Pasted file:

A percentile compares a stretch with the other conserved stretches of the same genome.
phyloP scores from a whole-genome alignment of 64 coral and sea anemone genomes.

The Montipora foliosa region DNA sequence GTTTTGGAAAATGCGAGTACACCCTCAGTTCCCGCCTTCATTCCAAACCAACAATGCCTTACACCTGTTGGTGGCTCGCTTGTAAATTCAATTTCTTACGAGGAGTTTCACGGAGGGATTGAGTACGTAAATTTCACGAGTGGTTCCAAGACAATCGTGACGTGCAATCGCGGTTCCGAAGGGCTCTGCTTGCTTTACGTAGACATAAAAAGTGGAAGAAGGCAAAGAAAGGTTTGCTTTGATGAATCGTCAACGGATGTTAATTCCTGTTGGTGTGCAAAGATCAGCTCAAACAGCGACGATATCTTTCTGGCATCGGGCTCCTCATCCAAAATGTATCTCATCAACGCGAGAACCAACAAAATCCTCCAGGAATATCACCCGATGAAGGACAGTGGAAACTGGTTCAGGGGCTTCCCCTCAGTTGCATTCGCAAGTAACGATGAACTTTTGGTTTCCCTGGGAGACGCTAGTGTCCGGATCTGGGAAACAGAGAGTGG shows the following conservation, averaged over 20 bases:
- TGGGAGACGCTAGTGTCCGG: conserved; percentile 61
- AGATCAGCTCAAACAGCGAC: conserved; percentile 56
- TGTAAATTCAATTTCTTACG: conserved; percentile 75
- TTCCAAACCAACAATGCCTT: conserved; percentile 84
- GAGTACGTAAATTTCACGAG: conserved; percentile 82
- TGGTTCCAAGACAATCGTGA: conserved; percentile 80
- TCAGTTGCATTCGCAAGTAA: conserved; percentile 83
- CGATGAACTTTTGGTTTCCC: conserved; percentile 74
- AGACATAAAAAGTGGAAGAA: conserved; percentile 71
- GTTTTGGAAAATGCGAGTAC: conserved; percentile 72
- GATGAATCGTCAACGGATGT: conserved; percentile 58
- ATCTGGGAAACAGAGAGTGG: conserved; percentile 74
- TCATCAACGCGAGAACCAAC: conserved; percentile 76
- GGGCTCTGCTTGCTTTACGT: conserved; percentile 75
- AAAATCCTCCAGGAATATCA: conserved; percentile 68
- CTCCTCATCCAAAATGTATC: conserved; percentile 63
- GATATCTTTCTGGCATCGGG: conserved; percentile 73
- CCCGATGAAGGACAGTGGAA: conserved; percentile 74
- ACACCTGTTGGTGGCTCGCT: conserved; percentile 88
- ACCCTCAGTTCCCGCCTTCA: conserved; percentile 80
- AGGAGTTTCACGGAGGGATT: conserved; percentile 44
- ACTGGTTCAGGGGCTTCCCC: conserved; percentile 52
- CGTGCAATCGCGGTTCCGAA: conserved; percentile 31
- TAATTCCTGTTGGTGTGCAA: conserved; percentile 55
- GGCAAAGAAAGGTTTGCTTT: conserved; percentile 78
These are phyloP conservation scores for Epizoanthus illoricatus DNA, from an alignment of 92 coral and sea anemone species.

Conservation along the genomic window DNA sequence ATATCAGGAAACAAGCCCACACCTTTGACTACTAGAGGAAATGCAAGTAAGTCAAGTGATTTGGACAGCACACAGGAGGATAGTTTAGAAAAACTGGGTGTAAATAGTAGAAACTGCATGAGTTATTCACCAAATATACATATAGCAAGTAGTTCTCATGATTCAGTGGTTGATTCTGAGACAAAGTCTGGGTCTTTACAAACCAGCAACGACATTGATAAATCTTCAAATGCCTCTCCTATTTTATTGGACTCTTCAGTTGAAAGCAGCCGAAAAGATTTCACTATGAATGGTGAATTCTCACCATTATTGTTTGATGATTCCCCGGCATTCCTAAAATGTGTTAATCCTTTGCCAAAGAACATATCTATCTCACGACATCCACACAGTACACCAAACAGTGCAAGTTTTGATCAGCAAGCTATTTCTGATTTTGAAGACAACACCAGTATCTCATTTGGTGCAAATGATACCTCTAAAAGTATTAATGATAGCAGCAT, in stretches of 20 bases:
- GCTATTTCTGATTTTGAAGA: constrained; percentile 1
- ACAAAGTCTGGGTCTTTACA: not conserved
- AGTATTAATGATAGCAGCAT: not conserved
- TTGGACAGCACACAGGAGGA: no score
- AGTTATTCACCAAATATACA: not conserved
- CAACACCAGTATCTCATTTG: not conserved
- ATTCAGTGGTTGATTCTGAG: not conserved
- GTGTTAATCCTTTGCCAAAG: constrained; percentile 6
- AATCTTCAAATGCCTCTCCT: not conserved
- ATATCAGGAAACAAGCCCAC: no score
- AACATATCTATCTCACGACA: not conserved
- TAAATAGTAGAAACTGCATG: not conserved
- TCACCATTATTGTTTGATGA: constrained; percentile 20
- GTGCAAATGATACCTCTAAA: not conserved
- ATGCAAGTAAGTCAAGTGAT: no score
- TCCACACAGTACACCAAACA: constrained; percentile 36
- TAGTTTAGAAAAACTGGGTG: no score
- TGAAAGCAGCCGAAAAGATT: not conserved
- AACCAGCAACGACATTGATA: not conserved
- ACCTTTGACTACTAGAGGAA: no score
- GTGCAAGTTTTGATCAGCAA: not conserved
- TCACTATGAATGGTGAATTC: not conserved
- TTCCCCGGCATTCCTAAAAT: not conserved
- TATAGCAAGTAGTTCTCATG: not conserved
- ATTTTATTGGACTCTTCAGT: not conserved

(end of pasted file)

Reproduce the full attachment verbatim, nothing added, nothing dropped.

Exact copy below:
A percentile compares a stretch with the other conserved stretches of the same genome.
phyloP scores from a whole-genome alignment of 64 coral and sea anemone genomes.

The Montipora foliosa region DNA sequence GTTTTGGAAAATGCGAGTACACCCTCAGTTCCCGCCTTCATTCCAAACCAACAATGCCTTACACCTGTTGGTGGCTCGCTTGTAAATTCAATTTCTTACGAGGAGTTTCACGGAGGGATTGAGTACGTAAATTTCACGAGTGGTTCCAAGACAATCGTGACGTGCAATCGCGGTTCCGAAGGGCTCTGCTTGCTTTACGTAGACATAAAAAGTGGAAGAAGGCAAAGAAAGGTTTGCTTTGATGAATCGTCAACGGATGTTAATTCCTGTTGGTGTGCAAAGATCAGCTCAAACAGCGACGATATCTTTCTGGCATCGGGCTCCTCATCCAAAATGTATCTCATCAACGCGAGAACCAACAAAATCCTCCAGGAATATCACCCGATGAAGGACAGTGGAAACTGGTTCAGGGGCTTCCCCTCAGTTGCATTCGCAAGTAACGATGAACTTTTGGTTTCCCTGGGAGACGCTAGTGTCCGGATCTGGGAAACAGAGAGTGG shows the following conservation, averaged over 20 bases:
- TGGGAGACGCTAGTGTCCGG: conserved; percentile 61
- AGATCAGCTCAAACAGCGAC: conserved; percentile 56
- TGTAAATTCAATTTCTTACG: conserved; percentile 75
- TTCCAAACCAACAATGCCTT: conserved; percentile 84
- GAGTACGTAAATTTCACGAG: conserved; percentile 82
- TGGTTCCAAGACAATCGTGA: conserved; percentile 80
- TCAGTTGCATTCGCAAGTAA: conserved; percentile 83
- CGATGAACTTTTGGTTTCCC: conserved; percentile 74
- AGACATAAAAAGTGGAAGAA: conserved; percentile 71
- GTTTTGGAAAATGCGAGTAC: conserved; percentile 72
- GATGAATCGTCAACGGATGT: conserved; percentile 58
- ATCTGGGAAACAGAGAGTGG: conserved; percentile 74
- TCATCAACGCGAGAACCAAC: conserved; percentile 76
- GGGCTCTGCTTGCTTTACGT: conserved; percentile 75
- AAAATCCTCCAGGAATATCA: conserved; percentile 68
- CTCCTCATCCAAAATGTATC: conserved; percentile 63
- GATATCTTTCTGGCATCGGG: conserved; percentile 73
- CCCGATGAAGGACAGTGGAA: conserved; percentile 74
- ACACCTGTTGGTGGCTCGCT: conserved; percentile 88
- ACCCTCAGTTCCCGCCTTCA: conserved; percentile 80
- AGGAGTTTCACGGAGGGATT: conserved; percentile 44
- ACTGGTTCAGGGGCTTCCCC: conserved; percentile 52
- CGTGCAATCGCGGTTCCGAA: conserved; percentile 31
- TAATTCCTGTTGGTGTGCAA: conserved; percentile 55
- GGCAAAGAAAGGTTTGCTTT: conserved; percentile 78
These are phyloP conservation scores for Epizoanthus illoricatus DNA, from an alignment of 92 coral and sea anemone species.

Conservation along the genomic window DNA sequence ATATCAGGAAACAAGCCCACACCTTTGACTACTAGAGGAAATGCAAGTAAGTCAAGTGATTTGGACAGCACACAGGAGGATAGTTTAGAAAAACTGGGTGTAAATAGTAGAAACTGCATGAGTTATTCACCAAATATACATATAGCAAGTAGTTCTCATGATTCAGTGGTTGATTCTGAGACAAAGTCTGGGTCTTTACAAACCAGCAACGACATTGATAAATCTTCAAATGCCTCTCCTATTTTATTGGACTCTTCAGTTGAAAGCAGCCGAAAAGATTTCACTATGAATGGTGAATTCTCACCATTATTGTTTGATGATTCCCCGGCATTCCTAAAATGTGTTAATCCTTTGCCAAAGAACATATCTATCTCACGACATCCACACAGTACACCAAACAGTGCAAGTTTTGATCAGCAAGCTATTTCTGATTTTGAAGACAACACCAGTATCTCATTTGGTGCAAATGATACCTCTAAAAGTATTAATGATAGCAGCAT, in stretches of 20 bases:
- GCTATTTCTGATTTTGAAGA: constrained; percentile 1
- ACAAAGTCTGGGTCTTTACA: not conserved
- AGTATTAATGATAGCAGCAT: not conserved
- TTGGACAGCACACAGGAGGA: no score
- AGTTATTCACCAAATATACA: not conserved
- CAACACCAGTATCTCATTTG: not conserved
- ATTCAGTGGTTGATTCTGAG: not conserved
- GTGTTAATCCTTTGCCAAAG: constrained; percentile 6
- AATCTTCAAATGCCTCTCCT: not conserved
- ATATCAGGAAACAAGCCCAC: no score
- AACATATCTATCTCACGACA: not conserved
- TAAATAGTAGAAACTGCATG: not conserved
- TCACCATTATTGTTTGATGA: constrained; percentile 20
- GTGCAAATGATACCTCTAAA: not conserved
- ATGCAAGTAAGTCAAGTGAT: no score
- TCCACACAGTACACCAAACA: constrained; percentile 36
- TAGTTTAGAAAAACTGGGTG: no score
- TGAAAGCAGCCGAAAAGATT: not conserved
- AACCAGCAACGACATTGATA: not conserved
- ACCTTTGACTACTAGAGGAA: no score
- GTGCAAGTTTTGATCAGCAA: not conserved
- TCACTATGAATGGTGAATTC: not conserved
- TTCCCCGGCATTCCTAAAAT: not conserved
- TATAGCAAGTAGTTCTCATG: not conserved
- ATTTTATTGGACTCTTCAGT: not conserved